As Harry Potter returns for another year at Hogwart’s, sinister shadows from his past seem to be catching up with him.
Yet another accidental discharge of magic, as Harry (Daniel Radcliffe) gets agree with Uncle’s sister, Aunt Marge (Pam Ferris), seems to force Harry in to a decision to leave the Dursleys and find another home.
Lost and without a home, he is picked up by the Knight Bus and transported to The Leaky Cauldron.
There, the Minister of Magic (Robert Hardy) tells him not to worry about the accidental magic but Mr Weasley (Mark Williams) tells Harry of Sirius Black (Gary Oldman), a dark wizard who has escaped Azkaban.
A whole cycle is complete when it is revealed that a collection of ragtag individuals stood up to Voldemort the first time, including Harry’s parents and his Godfather. That Godfather is none other than the same mass murder, Sirius Black.
And now, apparently, Sirius Black has escaped to kill Harry.
This movie is intended to fill in the missing parts of Harry’s family story. The introduction of Sirius Black give a menacing undertone to the movie. Indeed Harry is almost a prisoner in Hogwart’s as he has no permission to visit the local town from his guardian, Uncle Vernon (Richard Griffiths).
It all works rather well. With the characters in the know trying to protect a wronged friend and a mysterious hidden enemy from the past there is obvious confusion and fear amongst the adults, let alone the children.
The loss of Richard Harris is tempered by a sublime (and different) performance by Michael Gambon as Dumbledore. Although I think we’d all have loved to see Richard Harris’ take on the later stories, Michael Gambon proves an appropriate replacement.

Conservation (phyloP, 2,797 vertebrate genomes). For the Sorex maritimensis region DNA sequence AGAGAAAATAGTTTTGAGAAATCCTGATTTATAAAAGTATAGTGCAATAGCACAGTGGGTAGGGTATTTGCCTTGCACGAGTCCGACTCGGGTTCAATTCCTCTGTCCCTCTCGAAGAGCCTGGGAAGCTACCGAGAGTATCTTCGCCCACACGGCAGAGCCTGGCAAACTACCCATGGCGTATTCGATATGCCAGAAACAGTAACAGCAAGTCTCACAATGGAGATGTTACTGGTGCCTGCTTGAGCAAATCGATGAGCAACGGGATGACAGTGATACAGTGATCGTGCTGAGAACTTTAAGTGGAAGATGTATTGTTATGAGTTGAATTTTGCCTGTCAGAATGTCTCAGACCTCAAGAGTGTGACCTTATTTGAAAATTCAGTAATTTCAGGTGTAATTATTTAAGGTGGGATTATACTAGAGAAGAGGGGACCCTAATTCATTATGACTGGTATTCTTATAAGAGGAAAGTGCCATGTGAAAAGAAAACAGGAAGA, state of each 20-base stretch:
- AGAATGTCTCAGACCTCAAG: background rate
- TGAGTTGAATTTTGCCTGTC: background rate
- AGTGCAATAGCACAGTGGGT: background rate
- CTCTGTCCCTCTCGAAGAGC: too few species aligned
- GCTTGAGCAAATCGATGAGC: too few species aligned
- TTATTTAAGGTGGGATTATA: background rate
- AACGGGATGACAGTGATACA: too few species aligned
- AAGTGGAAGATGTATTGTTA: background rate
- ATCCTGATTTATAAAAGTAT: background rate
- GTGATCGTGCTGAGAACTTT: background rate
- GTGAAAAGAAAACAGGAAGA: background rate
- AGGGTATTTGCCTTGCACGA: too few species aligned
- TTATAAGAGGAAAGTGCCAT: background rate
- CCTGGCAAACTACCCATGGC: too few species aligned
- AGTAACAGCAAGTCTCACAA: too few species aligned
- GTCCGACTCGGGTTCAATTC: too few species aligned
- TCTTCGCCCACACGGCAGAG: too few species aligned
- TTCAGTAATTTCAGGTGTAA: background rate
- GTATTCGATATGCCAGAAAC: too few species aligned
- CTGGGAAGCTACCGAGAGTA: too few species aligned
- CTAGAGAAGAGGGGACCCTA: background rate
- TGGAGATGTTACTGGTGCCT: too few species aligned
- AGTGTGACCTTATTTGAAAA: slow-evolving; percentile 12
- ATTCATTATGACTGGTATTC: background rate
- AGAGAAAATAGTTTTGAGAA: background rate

Loads more effects and a tonne of transmorphing visuals keep up the ambiance of Harry’s magical world. Several more subplots allow the individual characters to grow a little.
All three leads are by now very comfortable with their characters. However, there is a closer inspection of Harry himself here, and Daniel Radcliffe seems up to the challenge.
David Thewlis (as the cursed Defence against the Dark Arts tutor, Prof. Lupin) and Emma Thompson (as the slightly loopy Divination tutor, Prof Trelawney) introduce yet more freshness – and more plot devices – into the ever richer story.
A strong story with dark undertones, still a PG though (surprisingly), Prisoner of Azkaban allows the audience to really get immersed in the wizarding (or witching) world, believably.
Things to look out for: Knight Bus, “You tell those spiders, Ron.“, Buckbeak, “That felt good!“, Prof. Hagrid, werewolf, “Nice Doggie…“, animagus, traitor, time travel, more Quidditch, Prof. Trelawney, Marauder’s Map, best end credits of the series
Cast: Daniel Radcliffe, Rupert Grint, Emma Watson, Michael Gambon, Robbie Coltrane, Richard Griffiths, Maggie Smith, Fiona Shaw, Tom Felton, Alan Rickman, Mark Williams, David Thewlis, Emma Thompson, Gary Oldman, Julie Walters
Rating: dark family history – with monsters, very highly recommended
Part of “Harry Potter, The Complete 8-Film Collection”